This scandal is lying in plain sight, overlooked because of the constant stream of missteps, outrages and distractions that come and go at an exhausting pace. While everyone watches his Twitter feed, President Trump is using the White House like a marketing agency for his family brand. This is not normal or acceptable — and it surely isn’t what laid-off factory workers and coal miners had in mind when they jumped on the “populist” Trump train.

Last week, Ivanka Trump opened a retail store inside Trump Tower, her father’s New York skyscraper, to sell her eponymous foreign-made handbags and other items. We can now finally dispense with the notion that she is an “unpaid” adviser to the president.

It’s not a very big store — more of a glorified kiosk, really — but the conflict of interest is obvious. She and her husband, Jared Kushner, are in positions where they can influence U.S. policy toward the countries where her products are made, such as China, Indonesia, Vietnam, India and Bangladesh. The store is located where it can siphon money from Trump-supporting tourists who make pilgrimages to Trump Tower while visiting the sights of Manhattan.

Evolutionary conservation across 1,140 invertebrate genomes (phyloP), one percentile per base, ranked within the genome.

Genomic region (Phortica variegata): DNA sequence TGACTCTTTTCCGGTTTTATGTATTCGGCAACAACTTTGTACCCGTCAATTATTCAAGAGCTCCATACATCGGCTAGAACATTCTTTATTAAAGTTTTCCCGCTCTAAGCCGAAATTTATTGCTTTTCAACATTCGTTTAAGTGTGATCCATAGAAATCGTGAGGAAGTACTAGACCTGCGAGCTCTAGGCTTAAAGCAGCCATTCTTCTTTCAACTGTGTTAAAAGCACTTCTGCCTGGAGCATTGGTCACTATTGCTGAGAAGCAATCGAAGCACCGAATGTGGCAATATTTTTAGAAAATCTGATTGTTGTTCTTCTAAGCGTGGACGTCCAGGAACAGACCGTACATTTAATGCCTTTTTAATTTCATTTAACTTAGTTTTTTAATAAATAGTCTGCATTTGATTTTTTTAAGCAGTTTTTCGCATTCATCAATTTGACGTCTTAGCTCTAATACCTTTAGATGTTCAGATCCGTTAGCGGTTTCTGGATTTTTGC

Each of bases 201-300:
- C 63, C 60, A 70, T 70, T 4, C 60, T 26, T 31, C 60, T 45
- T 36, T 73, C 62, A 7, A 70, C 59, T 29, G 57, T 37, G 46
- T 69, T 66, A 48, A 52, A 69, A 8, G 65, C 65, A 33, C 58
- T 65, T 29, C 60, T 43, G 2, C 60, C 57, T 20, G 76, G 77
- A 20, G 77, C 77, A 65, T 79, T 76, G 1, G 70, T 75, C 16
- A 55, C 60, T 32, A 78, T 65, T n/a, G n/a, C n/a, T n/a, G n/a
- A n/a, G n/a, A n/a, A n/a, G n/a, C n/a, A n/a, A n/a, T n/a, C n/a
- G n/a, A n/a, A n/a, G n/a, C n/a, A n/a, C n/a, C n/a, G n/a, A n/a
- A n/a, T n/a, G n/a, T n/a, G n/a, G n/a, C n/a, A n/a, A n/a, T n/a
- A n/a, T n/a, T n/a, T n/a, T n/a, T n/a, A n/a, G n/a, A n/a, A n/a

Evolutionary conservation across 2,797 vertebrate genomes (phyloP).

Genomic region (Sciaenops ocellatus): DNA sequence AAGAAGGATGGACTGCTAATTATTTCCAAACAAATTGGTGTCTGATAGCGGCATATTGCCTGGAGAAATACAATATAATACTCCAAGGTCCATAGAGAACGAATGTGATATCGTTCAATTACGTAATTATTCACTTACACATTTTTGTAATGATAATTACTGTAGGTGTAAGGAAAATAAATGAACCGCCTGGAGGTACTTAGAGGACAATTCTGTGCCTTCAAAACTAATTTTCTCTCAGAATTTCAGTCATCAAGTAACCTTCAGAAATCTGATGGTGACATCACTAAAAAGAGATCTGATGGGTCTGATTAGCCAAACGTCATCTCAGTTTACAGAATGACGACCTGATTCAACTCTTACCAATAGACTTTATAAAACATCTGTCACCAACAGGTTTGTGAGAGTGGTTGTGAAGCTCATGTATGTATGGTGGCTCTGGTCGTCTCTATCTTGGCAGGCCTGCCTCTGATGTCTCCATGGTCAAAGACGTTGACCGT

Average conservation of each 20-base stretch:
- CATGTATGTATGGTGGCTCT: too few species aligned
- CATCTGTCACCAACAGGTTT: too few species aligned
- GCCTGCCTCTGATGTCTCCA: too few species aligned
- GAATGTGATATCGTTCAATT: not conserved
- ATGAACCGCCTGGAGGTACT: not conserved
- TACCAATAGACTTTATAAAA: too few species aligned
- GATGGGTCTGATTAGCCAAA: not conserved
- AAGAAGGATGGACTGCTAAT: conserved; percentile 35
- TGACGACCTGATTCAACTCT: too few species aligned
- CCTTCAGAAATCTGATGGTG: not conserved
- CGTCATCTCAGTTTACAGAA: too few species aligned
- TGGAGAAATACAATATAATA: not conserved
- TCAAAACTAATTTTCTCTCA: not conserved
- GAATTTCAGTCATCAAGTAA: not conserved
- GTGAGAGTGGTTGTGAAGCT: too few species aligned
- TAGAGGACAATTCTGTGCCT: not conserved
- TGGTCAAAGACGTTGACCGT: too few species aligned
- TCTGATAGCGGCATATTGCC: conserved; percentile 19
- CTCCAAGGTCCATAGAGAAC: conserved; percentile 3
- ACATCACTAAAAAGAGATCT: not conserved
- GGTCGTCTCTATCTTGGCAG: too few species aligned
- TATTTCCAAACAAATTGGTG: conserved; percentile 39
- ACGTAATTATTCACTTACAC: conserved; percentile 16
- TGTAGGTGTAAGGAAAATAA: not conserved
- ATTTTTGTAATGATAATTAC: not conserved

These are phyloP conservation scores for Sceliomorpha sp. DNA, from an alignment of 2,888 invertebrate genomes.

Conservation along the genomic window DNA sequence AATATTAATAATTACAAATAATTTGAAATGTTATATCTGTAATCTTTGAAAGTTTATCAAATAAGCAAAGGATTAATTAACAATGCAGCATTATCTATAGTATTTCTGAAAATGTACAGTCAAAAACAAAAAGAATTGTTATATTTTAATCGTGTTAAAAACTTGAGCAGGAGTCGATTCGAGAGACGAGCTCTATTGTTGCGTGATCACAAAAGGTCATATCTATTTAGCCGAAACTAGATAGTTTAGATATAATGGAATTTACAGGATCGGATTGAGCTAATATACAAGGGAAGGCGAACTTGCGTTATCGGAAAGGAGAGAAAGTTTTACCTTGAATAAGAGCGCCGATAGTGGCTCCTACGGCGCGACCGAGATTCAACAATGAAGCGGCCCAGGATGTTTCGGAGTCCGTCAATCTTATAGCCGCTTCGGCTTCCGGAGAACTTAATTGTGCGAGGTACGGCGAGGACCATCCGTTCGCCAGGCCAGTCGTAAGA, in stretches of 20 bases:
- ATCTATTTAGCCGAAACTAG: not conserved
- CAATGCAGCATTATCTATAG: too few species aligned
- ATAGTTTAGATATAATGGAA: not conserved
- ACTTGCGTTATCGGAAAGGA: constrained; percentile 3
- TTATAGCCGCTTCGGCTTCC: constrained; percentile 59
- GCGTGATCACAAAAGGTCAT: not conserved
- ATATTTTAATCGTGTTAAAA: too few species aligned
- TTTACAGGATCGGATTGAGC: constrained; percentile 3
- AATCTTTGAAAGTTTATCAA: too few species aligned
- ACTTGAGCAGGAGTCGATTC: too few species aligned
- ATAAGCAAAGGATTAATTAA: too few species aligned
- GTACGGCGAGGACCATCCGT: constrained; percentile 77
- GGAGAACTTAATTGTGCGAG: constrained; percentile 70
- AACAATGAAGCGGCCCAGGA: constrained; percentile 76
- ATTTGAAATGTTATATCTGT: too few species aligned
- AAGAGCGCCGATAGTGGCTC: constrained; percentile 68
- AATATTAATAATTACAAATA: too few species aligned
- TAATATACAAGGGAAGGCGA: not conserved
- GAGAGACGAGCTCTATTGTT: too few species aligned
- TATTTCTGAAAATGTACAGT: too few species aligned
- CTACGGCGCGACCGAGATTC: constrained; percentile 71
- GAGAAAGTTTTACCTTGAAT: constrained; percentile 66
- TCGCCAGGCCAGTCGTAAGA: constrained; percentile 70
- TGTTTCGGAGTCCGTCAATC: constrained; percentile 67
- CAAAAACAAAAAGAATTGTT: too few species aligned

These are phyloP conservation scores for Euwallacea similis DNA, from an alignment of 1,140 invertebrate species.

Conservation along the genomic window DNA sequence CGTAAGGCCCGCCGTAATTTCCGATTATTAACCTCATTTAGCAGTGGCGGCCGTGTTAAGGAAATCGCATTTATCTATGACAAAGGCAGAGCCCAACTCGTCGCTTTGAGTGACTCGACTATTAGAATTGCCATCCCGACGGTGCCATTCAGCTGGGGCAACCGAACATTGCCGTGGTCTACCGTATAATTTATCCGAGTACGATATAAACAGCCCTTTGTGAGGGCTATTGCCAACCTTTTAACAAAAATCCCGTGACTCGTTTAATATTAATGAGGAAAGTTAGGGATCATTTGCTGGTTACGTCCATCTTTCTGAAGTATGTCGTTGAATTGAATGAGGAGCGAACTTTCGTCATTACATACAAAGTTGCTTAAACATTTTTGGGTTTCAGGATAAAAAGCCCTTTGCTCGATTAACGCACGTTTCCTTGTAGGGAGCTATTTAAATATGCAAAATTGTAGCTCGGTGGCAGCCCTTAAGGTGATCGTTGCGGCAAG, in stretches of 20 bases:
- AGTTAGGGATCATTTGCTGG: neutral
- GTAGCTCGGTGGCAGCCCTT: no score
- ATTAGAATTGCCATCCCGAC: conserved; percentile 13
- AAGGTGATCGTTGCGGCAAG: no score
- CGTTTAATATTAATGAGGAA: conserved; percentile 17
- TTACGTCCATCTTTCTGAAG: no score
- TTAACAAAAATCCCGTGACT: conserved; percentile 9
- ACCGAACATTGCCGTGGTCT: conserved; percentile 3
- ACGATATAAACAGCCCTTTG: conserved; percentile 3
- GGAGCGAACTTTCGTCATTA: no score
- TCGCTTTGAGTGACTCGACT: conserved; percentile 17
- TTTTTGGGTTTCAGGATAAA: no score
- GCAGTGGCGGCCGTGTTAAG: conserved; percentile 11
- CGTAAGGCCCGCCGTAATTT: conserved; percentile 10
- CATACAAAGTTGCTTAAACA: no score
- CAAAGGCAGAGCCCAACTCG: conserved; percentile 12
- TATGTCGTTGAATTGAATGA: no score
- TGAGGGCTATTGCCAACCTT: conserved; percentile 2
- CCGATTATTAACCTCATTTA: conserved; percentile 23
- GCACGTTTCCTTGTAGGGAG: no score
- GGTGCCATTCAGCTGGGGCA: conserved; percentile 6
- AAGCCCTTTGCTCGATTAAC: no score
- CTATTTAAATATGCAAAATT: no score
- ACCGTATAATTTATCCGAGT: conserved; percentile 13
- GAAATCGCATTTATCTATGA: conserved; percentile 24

This is just the latest example of how the Trump family is seeking to monetize the presidency. We haven’t seen anything like it since 1977, when Jimmy Carter’s brother started hawking Billy Beer. (President Carter, at least, had the decency to be embarrassed.)